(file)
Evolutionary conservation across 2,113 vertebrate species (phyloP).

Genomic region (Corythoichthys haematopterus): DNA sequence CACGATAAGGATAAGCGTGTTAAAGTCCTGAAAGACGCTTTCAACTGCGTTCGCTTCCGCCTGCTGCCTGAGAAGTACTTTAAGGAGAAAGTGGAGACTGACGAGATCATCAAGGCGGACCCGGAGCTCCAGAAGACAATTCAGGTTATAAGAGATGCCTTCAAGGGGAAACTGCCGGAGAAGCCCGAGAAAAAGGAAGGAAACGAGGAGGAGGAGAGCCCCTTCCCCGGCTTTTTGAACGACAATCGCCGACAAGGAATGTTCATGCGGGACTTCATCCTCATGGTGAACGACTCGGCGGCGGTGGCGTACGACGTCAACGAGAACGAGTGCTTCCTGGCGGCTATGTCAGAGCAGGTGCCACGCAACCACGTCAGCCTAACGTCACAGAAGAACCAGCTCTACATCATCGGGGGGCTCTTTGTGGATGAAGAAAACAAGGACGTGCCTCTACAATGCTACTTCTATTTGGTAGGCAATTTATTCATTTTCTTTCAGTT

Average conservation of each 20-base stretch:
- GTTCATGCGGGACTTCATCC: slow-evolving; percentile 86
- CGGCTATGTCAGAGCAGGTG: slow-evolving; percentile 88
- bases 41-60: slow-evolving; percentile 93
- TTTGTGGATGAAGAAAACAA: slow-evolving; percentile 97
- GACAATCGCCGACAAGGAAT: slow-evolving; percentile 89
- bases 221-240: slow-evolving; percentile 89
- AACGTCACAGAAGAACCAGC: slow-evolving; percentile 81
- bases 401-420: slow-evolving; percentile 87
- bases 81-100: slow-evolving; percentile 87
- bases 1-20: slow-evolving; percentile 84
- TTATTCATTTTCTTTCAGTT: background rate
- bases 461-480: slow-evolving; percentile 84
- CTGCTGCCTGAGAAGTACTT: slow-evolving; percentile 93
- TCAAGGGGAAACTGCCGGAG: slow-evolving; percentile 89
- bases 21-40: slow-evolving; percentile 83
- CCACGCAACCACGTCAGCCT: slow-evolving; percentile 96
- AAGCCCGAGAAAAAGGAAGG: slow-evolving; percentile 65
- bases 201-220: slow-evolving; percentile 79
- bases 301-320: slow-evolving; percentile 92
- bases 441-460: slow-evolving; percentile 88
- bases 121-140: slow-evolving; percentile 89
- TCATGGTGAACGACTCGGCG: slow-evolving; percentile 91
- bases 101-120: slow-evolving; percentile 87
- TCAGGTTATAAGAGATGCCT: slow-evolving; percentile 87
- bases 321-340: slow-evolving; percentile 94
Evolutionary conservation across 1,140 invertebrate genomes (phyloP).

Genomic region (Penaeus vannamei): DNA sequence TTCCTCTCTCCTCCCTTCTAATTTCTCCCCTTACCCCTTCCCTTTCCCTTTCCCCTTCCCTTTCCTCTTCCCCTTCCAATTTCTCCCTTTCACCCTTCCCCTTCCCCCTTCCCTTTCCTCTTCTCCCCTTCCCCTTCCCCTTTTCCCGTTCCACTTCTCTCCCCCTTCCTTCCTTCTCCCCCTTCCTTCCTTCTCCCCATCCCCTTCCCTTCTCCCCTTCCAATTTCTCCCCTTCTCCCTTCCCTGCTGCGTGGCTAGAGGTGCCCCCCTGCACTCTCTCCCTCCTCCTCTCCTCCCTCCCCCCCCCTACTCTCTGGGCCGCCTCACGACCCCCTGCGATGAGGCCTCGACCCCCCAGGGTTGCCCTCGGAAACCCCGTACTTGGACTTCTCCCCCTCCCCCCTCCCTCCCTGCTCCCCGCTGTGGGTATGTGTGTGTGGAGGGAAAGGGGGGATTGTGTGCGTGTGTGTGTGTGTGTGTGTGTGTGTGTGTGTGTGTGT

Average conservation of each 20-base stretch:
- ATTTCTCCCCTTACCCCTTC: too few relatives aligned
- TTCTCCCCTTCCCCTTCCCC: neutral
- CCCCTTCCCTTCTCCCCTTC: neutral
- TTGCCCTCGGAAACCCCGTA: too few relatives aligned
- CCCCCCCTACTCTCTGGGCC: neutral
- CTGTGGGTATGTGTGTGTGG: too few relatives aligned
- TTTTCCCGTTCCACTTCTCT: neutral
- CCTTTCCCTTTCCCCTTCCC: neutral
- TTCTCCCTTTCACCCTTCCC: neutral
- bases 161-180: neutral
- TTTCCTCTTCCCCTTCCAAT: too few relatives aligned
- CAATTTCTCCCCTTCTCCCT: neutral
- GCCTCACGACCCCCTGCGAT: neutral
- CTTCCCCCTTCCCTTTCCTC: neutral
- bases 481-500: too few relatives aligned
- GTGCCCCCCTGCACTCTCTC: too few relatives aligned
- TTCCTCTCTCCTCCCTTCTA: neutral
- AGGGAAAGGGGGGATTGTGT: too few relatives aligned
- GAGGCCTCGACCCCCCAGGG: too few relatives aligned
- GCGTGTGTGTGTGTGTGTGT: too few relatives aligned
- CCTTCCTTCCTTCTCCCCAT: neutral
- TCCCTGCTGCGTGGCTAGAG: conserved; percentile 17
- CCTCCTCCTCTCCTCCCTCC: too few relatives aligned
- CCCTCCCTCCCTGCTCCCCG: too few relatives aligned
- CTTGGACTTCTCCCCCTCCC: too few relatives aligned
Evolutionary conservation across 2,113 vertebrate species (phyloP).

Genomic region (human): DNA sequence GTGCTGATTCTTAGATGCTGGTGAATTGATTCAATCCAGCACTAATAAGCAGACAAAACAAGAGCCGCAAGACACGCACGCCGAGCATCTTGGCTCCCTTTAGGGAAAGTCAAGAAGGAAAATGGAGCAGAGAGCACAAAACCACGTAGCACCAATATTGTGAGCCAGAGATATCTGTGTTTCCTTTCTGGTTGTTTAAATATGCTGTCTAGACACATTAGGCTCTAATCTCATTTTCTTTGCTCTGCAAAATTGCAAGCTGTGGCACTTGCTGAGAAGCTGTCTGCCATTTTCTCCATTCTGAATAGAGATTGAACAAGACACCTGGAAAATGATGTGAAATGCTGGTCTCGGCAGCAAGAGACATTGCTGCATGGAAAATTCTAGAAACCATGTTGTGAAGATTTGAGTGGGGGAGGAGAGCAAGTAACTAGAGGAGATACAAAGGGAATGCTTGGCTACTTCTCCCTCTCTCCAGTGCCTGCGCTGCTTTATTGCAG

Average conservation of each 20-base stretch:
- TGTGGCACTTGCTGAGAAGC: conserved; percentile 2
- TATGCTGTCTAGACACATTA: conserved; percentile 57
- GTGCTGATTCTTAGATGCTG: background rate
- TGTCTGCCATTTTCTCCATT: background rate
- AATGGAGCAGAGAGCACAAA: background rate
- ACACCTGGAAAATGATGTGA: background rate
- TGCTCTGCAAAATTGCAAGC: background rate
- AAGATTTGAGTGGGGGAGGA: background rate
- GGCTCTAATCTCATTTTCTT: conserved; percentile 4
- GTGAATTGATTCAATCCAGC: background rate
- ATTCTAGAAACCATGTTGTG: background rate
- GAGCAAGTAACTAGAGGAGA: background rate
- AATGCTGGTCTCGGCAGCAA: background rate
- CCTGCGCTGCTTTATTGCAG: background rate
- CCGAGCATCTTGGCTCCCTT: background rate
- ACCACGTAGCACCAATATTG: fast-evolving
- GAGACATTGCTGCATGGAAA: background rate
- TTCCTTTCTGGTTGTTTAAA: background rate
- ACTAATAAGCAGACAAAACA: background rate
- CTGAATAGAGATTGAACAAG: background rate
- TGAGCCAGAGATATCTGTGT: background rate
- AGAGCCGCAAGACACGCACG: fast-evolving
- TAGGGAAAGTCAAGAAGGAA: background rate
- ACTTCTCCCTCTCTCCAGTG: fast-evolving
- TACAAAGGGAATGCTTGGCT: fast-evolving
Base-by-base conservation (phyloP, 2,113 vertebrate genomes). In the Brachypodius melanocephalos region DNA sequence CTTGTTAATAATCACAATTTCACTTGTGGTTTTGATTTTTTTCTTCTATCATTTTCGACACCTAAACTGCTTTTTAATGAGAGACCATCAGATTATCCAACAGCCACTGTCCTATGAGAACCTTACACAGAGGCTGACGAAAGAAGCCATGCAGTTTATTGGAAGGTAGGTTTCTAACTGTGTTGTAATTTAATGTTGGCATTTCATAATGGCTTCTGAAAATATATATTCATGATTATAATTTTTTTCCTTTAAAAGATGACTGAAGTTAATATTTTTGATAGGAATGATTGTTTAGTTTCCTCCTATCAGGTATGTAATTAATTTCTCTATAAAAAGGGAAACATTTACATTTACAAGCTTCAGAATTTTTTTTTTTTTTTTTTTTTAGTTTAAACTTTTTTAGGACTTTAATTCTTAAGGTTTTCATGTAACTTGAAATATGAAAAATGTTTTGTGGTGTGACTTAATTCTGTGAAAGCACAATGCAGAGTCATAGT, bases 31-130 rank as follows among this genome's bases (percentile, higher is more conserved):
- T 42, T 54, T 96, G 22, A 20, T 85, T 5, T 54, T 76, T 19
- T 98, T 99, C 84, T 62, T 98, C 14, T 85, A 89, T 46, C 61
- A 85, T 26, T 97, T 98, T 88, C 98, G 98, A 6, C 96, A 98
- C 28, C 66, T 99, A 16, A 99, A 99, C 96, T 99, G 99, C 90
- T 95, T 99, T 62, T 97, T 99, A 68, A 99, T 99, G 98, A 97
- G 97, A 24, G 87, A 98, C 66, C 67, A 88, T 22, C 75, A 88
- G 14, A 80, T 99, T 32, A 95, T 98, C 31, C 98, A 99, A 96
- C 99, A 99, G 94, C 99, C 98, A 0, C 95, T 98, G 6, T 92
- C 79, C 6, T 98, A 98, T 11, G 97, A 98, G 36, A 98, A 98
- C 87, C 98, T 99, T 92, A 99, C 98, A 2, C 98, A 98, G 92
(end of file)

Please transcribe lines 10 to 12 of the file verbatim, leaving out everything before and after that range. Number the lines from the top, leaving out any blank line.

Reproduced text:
- AACGTCACAGAAGAACCAGC: slow-evolving; percentile 81
- bases 401-420: slow-evolving; percentile 87
- bases 81-100: slow-evolving; percentile 87